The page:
How I Learned to Love Skiing

By Andy Townsend, Head of Snowsports

andy-tI am a skiing obsessive, my wife is a little fanatical on skiing and my kids both dream of becoming ski racers. It is fair to say that the foundations of my family are skiing: all aspects nordic, alpine, racing, backcountry.  As long as it involves a couple of skis and some sliding I am happy.

But it wasn’t always like this. In fact my first week on skis were pretty awful and I could very easily not have bothered with all the hassle and faff of skiing. Like most British kids I learnt on a dry slope, a few lessons to get the ‘basics’ before the school ski trip to Kaprun in Austria.

Our school’s arrival in Austria coincided with a massive dump of snow, something now I would be all excited about but back then it made an already tricky learning curve much steeper. There was so much snow that our beginner lessons with ‘Hans’ our grumpy and very ‘shouty’ Austrian ski instructor took place under the ski station on a small slope that led to the garage where the piste machines were kept. In fact we spent 3 whole days on that dull slope, learning to bend and flex, to step and push. Three whole days of side stepping took its toll and I was losing interest rapidly.

On the fourth day our PE teacher Mr Lambell, decided to take some of the sporty kids up to the top of the mountain. Now I was not a sporty kid, so to be included was a bit of surprise. As the lift climbed so did my dwindling interest, almost instantly the lift popped out of the thick cloud that shrouded the mid station and the stunning vista of the Austrian alps was breath taking. Once at the top Mr Lambell did something that today would be frowned upon; he skied off and left us alone. Imagine the scene, a dozen 12 and 13 year olds, bored of drills on the improvised nursery slope and left alone to have an adventure  – and it was an adventure!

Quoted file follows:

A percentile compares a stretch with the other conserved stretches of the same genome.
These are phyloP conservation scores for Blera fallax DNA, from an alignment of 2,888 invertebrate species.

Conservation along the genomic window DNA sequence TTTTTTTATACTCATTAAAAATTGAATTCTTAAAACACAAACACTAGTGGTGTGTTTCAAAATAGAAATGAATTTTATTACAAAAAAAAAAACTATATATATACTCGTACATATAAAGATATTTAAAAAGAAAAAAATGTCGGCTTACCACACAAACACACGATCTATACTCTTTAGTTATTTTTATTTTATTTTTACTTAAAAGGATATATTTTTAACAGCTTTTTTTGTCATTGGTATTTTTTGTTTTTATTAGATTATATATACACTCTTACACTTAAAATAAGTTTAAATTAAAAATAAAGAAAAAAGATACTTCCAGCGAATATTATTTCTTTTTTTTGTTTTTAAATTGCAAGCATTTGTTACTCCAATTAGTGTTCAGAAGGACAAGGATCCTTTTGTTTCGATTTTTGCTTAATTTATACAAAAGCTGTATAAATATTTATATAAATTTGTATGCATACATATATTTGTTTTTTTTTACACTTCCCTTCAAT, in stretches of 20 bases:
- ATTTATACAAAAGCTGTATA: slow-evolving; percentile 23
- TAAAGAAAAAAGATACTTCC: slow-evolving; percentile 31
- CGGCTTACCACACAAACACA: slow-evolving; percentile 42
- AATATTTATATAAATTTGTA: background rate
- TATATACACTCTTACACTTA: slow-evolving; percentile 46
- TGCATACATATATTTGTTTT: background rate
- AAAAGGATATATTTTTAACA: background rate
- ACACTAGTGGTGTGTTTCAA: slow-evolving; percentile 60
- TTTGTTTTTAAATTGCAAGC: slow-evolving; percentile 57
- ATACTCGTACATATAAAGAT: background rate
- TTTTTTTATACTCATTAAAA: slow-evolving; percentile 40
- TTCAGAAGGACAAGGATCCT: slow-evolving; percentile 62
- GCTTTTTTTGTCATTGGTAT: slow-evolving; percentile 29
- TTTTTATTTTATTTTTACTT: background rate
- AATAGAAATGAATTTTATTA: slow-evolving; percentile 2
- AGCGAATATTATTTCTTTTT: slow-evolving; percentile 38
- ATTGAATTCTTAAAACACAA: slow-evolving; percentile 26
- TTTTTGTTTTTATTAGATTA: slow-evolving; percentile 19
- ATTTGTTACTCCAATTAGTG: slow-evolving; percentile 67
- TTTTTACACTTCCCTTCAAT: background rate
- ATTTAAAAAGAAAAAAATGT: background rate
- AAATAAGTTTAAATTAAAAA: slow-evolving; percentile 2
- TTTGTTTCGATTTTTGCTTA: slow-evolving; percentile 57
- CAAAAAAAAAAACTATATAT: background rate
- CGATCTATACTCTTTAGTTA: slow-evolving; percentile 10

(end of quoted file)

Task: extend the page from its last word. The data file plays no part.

Blue skies, powder snow, big slopes, no supervision – it was complete carnage: but I loved it! This unsupervised ski run became a thing of legend, and the stories and tales were embellished more and more with each year but as a teaching model it was pure genius. Surviving was the name of the game and it meant I had to step and push, I had to bend and flex and suddenly those boring drills were useful and I was skiing.

From that tipping point things got better and better. That week was the catalyst and I was hooked/obsessed with skiing.

I now spend more than half the year on skis and it is my passion and profession. I don’t think Mr Lambell had intended me to make a career out of skiing but I am grateful to his foresight to inspire a group of bored and under challenged kids. Each winter I find myself being reminded of that first week, usually as I side step up a steep slope or step a turn in crusty spring snow and I have learnt, slowly, to appreciate those first torturous days under the ski station in Kaprun and value those foundation skills that were so diligently taught.

Skiing is a balance of ski technique or ability and desire. We have to look to the next horizon and dream of skiing untracked snow but we also have to spend the hours working on our technique on piste, developing the skills that will allow us to skin off and ski the pristine wild snow. If, as backcountry skiers we ignore those boring foundation skills we will eventually discover that we don’t have the skills to fulfil our dreams. So now when I think back to that first week I am grateful for Hans for his pedantic obsession for those foundation skills, so that I could pursue my passion.

Vielen dank Hans!

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